Apple growers apply fungicides every year to control apple scab caused by the fungus Venturia inaequalis. The treatments are repeated at regular intervals based on the risk of infection, the appearance of new leaves, and rain washing off the fungicide. Recommended treatment frequencies are mainly based on empirical criteria that vary considerably among specialists. Yet findings from published studies and other research could greatly improve decision-making on treatment frequencies.
The aim of this project is to determine the combined impact on fungicide efficacy of rain and the appearance of new leaves to more accurately identify how long treatments remain effective. The data generated by this project will be compatible with currently available software i.e., RIMpro and the Agropomme model. The findings will enable more rational use of fungicides during the primary infection period.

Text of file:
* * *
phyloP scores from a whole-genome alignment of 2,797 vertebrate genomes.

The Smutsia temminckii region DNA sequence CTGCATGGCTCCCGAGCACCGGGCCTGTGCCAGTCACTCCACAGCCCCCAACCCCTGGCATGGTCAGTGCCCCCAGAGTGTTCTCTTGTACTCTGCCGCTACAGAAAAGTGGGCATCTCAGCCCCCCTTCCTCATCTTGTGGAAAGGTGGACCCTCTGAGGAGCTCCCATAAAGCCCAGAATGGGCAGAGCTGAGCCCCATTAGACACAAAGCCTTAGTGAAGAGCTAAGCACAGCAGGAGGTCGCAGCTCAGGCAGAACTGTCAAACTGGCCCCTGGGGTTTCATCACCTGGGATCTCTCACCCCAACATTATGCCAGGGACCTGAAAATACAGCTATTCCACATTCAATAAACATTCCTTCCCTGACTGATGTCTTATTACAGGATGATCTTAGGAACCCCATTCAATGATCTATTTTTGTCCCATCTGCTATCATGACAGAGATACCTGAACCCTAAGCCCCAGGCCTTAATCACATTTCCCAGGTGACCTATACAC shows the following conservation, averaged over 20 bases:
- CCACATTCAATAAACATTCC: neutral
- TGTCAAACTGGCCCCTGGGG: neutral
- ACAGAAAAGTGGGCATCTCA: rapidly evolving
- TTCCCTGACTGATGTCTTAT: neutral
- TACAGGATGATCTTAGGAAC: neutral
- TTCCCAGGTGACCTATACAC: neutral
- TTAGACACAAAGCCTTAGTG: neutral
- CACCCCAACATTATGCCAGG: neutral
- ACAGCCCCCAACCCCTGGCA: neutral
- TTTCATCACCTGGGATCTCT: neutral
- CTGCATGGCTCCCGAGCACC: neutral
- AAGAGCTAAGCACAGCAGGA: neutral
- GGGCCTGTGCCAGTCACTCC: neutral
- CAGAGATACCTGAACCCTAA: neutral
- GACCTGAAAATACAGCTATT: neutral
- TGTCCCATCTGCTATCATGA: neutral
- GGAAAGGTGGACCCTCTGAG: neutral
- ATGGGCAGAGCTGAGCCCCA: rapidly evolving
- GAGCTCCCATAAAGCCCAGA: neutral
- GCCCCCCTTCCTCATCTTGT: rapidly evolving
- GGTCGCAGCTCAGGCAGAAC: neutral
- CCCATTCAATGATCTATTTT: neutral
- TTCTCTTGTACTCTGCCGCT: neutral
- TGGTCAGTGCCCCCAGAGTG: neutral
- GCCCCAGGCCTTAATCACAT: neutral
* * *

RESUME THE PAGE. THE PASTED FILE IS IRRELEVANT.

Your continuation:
From 2017 to 2020
Pest, weed, and disease control
This work will lead to more optimal usage of fungicides.
Ministère de l'Agriculture, des Pêcheries et de l'Alimentation du Québec | RIMpro
Using sound irrigation management to control frost and water stress in lowbush blueberry helps stabilize yield while minimizing environmental impacts.
Researcher: Carl Boivin
Exclusion nets have proven to be effective against nearly all of these insect pests, which means that it’s possible to develop apple growing practices in Québec that are not only neonicotinoid free, but also devoid of all pesticides (including acaricides, given that mite problems are a consequence of broad-spectrum insecticide use). Although the net exclusion microsystem studied in Québec since 2012 has demonstrated its effectiveness in controlling insect pests, some issues remain to be studied before it can be unreservedly recommended. Among these are the handling times for the nets, i.e., installation/removal and opening/closing, and the system’s profitability and durability over the long haul for various cultivars.
Researcher: Mikaël Larose